4. Markus says:

    I see your point Kevin ; however, I just respectfully disagree, at least in part. Maybe it’s the difference between a traditional “programmer” and an enterprise “developer” or consultant. If they wanted pseudo-code in a few minutes just to make sure they aren’t dealing with an idiot, then sure, I guess I can see some value in it. But I don’t value speed coding. I actually did the exercise myself, took me about 10 minutes. Then I saw that I could have made it cleaner so I spent another 5 or 10 minutes making it smaller. Honestly, most of that first 10 minutes was spent trying to remember that darn modulus operator. Coding a loop and adding conditional logic was simple. Anyway, that’s how I design. I don’t and never have rushed through a model. I’ve had a great development career, but by the criteria of that article alone, I’m probably sub-par. I guess my concern here is that hiring managers and recruiters are reading this stuff and potentially forming preconceived opinions about candidates out there. With unemployment at record highs, and our industry plagued with offshoring making it a rotten situation, the last thing we need is ivory tower programmers painting a picture of a bunch of dimwits applying for programming jobs. It’s simply not true. All that will do is make hiring managers over-compensate and start requiring only Mensa members for programming jobs.

    I have interviewed dozens over the years and hired quite a few. I have never seen stats as bleak as in that article. I think the degree of the problem is no worse than any other profession. The difference is that business people are not nearly as critical as we are. We’re shooting ourselves in the foot by calling into question the quality of the talent pool. Be careful doing so…it could be you who is unjustly judged one day.

    I also found it hilarious that so many programmers did the exercise, supposedly in seconds, then spent time posting their code, criticizing others’ and debating the best way of doing it. To me, that is a perfect example of my previous posting. Effective use and prioritization of time is a skill they should consider testing as well 😉

    • Kevin says:

      Markus, how else can you separate the wheat from the chaff during interviews? If I’m hiring programmers (or software engineers, or developers – there is no real difference IMHO), how can I determine if the candidate can do what I need them to do? Testing during the interview process is the only way. Experience listed on resumes is only words until proven.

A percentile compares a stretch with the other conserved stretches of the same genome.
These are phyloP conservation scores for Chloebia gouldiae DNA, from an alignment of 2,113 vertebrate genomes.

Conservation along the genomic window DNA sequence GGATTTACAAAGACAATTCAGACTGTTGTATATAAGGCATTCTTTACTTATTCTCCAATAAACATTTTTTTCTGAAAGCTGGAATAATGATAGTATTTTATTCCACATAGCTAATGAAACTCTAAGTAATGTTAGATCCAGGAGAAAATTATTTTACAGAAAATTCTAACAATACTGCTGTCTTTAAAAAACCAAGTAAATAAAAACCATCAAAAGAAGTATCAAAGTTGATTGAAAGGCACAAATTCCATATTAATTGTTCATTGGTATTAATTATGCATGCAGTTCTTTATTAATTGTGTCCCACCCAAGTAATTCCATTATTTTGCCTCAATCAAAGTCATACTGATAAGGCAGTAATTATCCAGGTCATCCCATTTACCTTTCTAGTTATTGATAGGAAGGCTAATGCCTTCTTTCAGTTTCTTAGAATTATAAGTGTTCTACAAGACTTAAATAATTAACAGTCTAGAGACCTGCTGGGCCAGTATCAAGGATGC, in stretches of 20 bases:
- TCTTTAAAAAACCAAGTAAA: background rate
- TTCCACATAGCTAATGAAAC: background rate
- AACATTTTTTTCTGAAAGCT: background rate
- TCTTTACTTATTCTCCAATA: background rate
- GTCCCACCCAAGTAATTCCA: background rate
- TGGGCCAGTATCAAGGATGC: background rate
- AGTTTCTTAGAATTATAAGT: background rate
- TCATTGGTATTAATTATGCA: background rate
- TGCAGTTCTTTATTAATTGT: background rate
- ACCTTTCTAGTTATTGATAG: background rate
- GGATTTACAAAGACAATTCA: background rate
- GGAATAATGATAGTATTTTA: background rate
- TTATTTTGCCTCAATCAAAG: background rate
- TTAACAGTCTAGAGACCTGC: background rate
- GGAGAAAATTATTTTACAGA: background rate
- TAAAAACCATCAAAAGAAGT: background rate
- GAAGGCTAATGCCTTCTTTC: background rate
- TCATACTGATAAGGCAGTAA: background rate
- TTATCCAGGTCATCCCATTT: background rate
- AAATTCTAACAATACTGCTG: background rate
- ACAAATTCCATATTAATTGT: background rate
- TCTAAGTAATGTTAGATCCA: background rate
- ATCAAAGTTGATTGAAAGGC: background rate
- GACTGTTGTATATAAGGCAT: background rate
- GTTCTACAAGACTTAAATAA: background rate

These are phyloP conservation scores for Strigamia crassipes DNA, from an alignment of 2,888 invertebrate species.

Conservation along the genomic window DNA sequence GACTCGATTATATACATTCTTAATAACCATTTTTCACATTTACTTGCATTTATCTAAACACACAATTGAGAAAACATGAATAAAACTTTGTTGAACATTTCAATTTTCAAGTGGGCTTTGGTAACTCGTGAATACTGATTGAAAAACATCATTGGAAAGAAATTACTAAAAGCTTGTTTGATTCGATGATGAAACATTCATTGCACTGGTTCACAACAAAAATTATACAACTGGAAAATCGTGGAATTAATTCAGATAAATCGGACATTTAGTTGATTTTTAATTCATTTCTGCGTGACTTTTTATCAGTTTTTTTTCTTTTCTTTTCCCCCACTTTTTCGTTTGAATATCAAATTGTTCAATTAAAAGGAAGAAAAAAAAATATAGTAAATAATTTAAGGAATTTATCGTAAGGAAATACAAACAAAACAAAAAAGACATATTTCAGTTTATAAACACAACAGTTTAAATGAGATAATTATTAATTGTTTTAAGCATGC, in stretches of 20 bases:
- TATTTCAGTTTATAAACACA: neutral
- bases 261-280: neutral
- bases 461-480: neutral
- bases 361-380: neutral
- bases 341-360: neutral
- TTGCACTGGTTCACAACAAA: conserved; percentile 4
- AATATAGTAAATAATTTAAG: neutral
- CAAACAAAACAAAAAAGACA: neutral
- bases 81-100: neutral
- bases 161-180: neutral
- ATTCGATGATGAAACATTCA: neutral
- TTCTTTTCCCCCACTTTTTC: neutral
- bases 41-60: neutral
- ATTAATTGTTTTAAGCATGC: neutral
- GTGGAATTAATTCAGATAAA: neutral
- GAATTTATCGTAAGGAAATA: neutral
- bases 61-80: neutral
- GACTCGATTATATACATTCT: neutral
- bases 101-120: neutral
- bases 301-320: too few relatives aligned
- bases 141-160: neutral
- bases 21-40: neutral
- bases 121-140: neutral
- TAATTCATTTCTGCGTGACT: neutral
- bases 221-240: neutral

Believe me, as a hiring manager, it’s pretty bad out there. I’m not looking for Mensa members (even though many are). I’m just looking for programmers who can program, and I have interviewed many candidates that couldn’t do the job.

  5. Markus says:

    I see the point, truly…and I’m sorry you have come up against so many ill-equipped programmers. When I have interviewed candidates I have never asked them to complete a puzzle or do a fizzbuzz type of thing. If their resume shows 8 years of coding at respected organizations, I’m going to assume they can code *something* or would have been called out long before now. Instead, I weed out the lesser candidates by presenting typical problems and asking them to tell me how they would solve it – including some ideas on design, integration, database stuff, etc. If they are clueless and cannot come up with anything, then I know they are a “tell me what to do” box-thinker and are not equipped to create enterprise-class solutions.

    I will also say that I have never hired a 100% -pure programmer; that is, someone who does nothing but sit and wait to be handed a very detailed specification and told “start now and be done by X”. If you need someone at that level, then I can see where you’d want to know well they can code, code, and code. We had those types of programmers 10 years ago, but they have been commoditized completely and all are now all offshore.

    Thank you for the exchange of ideas. I appreciate the candor. And by the way, I’m very impressed with your profile 🙂

  6. Mark says:

    I believe self taught programmers are more competent when it comes to writing code but not so competent in ares such as explaining it in detail, or defining certain methods. Being a self taught programmer I’ve bombed a few on-line assessment tests. but I’ve still created extensive applications by my self. I believe the university programmer believes that just because they went to school for it, they can program.

    Furthermore I think some people write a hello world app and and go apply for a job.

    Thats why HR reps have turned to writing insane job postings, like 10 years C# experience required, 7 years this and 6 years that. I’m only 23 so it really irritates me that they think someone needs that much experience to program effectively. I’m so close to just giving up on the C# programmer job hunt and just sticking with some old dead end job and live that pay check to pay check life that nobody wants and never having an actual career.

Leave a Reply